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Records 56% increase in counterfeiting and piracy

Following their sustained information, educating and dissemination drive against counterfeiting and piracy, the Intellectual Property Office of the Philippines (IPOPHL) received 134 counterfeiting and piracy complaints from rights holders and reports from the public in the first nine months of the year, with concerned citizens being the most active intellectual property (IP) violation reporters this year. 

This was revealed during the virtual KaIPhan: Brewing Intellectual Property Conversations held yesterday October 29, 2021.

The 2021 record shows that a 56% increase from the 86 recorded in the comparable period in 2020 was observed.

Counterfeiting accounted for 103 or 77% of total complaints and reports this year. Apparel topped the list with 81 counts or a 75.7% share to overall suspected counterfeiting, followed by perfume and beauty products (7.5%); other items, such as keychain, umbrella, etc. (4.7%); gadgets (2.8%); cigarettes (2.8%); food (2.8%); pharmaceuticals and medical products (2.8%); and home items (0.9%).

For piracy, TV shows/movies and educational books were the most shared or sold illegally online, with each category having nine counts and a share of 28.1%. These were followed by software (25%); general e-books (15.6%); and artwork (3.1%).

Concerned netizens accounted for 74% of all reporting activities, a finding that IPOPHL Deputy Director General Teodoro C. Pascua said “signifies the public’s growing awareness of piracy and its negative effects.”

“It’s very energizing to see that the general public is stepping up to prevent piracy from getting in our way toward recovery. IP rights holders must also be more vigilant than ever,” Pascua said, clarifying that the low complaints by IP rights holders at IPOPHL –– contributing the lowest at 5% –– does not necessarily mean lack of enforcement on their part. 

Rightsholders may already be coordinating with platforms to directly report and request the take-down of infringing posts or accounts, according to Pascua.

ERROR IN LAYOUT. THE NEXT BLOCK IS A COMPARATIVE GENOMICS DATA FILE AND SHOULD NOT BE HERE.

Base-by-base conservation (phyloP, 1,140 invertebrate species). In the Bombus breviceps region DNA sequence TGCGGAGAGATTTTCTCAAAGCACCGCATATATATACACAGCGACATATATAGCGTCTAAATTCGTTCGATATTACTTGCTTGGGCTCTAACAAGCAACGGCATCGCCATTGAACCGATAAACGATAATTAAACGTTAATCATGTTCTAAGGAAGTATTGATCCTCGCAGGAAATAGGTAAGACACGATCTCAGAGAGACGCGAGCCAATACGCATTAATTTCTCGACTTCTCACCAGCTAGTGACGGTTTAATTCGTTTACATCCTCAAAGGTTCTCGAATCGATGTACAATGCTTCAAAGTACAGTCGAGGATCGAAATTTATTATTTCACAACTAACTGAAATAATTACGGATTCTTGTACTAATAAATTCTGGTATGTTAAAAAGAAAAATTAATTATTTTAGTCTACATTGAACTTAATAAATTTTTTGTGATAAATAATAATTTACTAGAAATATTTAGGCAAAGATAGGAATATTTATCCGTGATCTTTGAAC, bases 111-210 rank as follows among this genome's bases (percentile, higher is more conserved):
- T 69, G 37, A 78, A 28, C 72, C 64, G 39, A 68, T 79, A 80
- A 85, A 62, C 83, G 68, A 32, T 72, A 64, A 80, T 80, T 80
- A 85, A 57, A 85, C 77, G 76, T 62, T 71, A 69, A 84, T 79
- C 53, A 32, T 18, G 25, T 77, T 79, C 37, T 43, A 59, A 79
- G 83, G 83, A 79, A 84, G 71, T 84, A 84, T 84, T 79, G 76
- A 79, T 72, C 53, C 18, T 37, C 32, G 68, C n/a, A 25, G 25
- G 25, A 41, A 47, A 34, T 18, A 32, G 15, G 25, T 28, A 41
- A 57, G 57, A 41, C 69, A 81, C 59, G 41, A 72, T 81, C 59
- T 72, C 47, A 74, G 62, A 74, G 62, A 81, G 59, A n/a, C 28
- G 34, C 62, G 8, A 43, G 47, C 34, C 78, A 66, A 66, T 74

To date, 13 brand owners and industry associations have joined hands with Lazada, Shopee and Zalora to develop and ensure efficient take-down mechanisms are in place in these shopping platforms. 

Since the COVID-19 pandemic, most of the counterfeiting and piracy have taken place on online platforms. This year, 61% of IPOPHL reports and complaints were on Facebook; 14.8% on Shopee; a total of 10.4% on unpopular websites; 6.6% on Lazada; 4.9% on Instagram; 1.6% on Carousell; and 0.5% on YouTube. 

“We encourage rights holders to continue taking advantage of platforms’ remedies to protect their IPs online. They should also work together with platforms so they can find more innovative mechanisms that can remove IP violating content at greater scale and in less time,” IP Rights Enforcement Office (IEO) Officer-in-Charge Director Ann N. Edillon said.

Edillon also encouraged IP rights holders to file a complaint at IPOPHL, when platforms’ remedies don’t work, so it can issue an enforcement order through the IEO or temporary restraining order through the Bureau of Legal Affairs or the courts.

An enforcement order can be a cease-and-desist order; an order to remove counterfeit and pirated goods or content from physical establishments; an endorsement or a referral to relevant government offices for cancellation of permits and licenses; and blocking of access to IP infringing sites, in coordination with the appropriate agency, among others.

IPOPHL Director General Rowel Barba

In closing, IPOPHL Director General Rowel Barba pointed out the role of the media in helping the Intellectual Property of the Philippines Office n creating awareness about the importance of abating piracy and protecting the Filipino entrepreneurs in their rights, trademarks and brand from being counterfeited or pirated.

Furthermore, he hoped that beginning 2022, there will be a quarterly face-to-face KaIPhan to discuss what can be done to support the MSMEs and the innovators in the country.

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